Once you have named your Super Objective, you can then use it to focus your attention. So, for example, if your Super Objective is to “sow the seeds of self-confidence,” in every situation you face you would work to focus on taking action to achieve that objective, and you use that to hold yourself accountable. Did you sow the seeds for self-confidence in this conversation? Yes or no? In this meeting? In your presentation? On your call? Yes or no? It forces your feet to the fire. It’s easy to sow the seeds of self-confidence in a meeting with a high-achiever or a beloved client, but not so much with someone who’s not hitting their numbers or you have to lay off. Brave leaders don’t just work to achieve their Super Objective when it’s easy, brave leaders work to achieve their Super Objective in every situation they face. The byproduct is that their words and actions are congruent with who they truly are, that people experience them as authentic and want to give them their best. They want to follow. Brave leaders’ results are a byproduct of them showing up as authentically and powerfully as they can. The Super Objective is their vehicle for doing that. It keeps them integrated with themselves.



Leadership & Vulnerability

Talk about vulnerability and how it relates to leadership.

I think of vulnerability as both our biggest obstacle and our greatest source of power. One of the most important things a leader can do is to identify, specifically, what happens to them physically, emotionally, and mentally in the face of vulnerability—for once you name it, you can do something about it. Do you evade eye contact? Do you overcompensate by bragging? Do you numb yourself with work, or food, or exercise, or alcohol? Where does tension show up in your body—specifically? How does it affect the way you show up in the world? What happens to your breathing? What messages are you telling yourself? The list goes on! Most of our ineffective behaviors can be traced to an inability to deal with vulnerability. Someone who doesn’t make eye contact when they speak and paces the floor and speaks robotically has got a vulnerability issue, not a technical issue. You could give that person all the technique in the world, but that won’t make them a better speaker. Help them understand how to navigate their vulnerability, and that will change their game.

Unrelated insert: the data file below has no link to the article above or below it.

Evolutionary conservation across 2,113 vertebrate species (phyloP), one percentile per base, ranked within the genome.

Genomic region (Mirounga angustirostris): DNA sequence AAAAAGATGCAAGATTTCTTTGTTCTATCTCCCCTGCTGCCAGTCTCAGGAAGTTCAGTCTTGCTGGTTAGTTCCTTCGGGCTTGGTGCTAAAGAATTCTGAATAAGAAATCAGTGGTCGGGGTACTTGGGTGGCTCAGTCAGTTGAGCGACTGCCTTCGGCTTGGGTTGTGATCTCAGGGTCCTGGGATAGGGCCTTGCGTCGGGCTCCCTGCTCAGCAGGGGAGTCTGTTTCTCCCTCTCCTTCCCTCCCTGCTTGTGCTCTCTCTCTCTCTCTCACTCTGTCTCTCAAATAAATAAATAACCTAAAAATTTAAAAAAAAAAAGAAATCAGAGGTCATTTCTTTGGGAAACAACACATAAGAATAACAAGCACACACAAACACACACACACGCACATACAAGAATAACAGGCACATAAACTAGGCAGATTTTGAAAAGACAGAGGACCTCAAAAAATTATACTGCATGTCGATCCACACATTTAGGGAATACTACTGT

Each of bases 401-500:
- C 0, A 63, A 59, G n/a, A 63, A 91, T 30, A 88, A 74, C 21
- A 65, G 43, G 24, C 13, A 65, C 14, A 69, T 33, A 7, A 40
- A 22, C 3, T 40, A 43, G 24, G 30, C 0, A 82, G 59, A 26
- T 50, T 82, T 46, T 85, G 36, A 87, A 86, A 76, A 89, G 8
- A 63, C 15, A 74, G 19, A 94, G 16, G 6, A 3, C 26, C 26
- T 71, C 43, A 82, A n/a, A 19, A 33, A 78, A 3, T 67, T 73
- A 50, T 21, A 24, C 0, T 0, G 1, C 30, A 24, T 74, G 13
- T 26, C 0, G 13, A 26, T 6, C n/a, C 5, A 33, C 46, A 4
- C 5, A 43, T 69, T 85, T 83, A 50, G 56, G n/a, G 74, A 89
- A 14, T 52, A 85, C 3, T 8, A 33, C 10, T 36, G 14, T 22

On the flip side, if brave leaders are people who others want to follow, not have to follow, then they must be able to connect to the hearts and minds of those they need to lead and influence. One cannot connect with the hearts of others from behind a mask. Leaders have to be willing to put themselves on the line and show their humanity. A brave leader is someone who understands and leverages the power of vulnerability.



The Magic If

How about “The Magic If” – tell us more about that. 

The Magic If is an extraordinarily powerful, yet simple, tool. It asks this one basic question: If I were in this situation, what would I do? How would I feel? It is empathy in action. It forces you to step into someone else’s shoes and view the world through their lens, without judgement. To achieve your Super Objective, you have to pay attention to the impact you’re having. You have to be able to adjust your actions quickly. Whether or not you achieve your Super Objective is on you. If what you’re doing isn’t working, it’s on you to adjust. To understand what others need from us so we can take the best action, we must be able to see through their eyes. The Magic If is the key.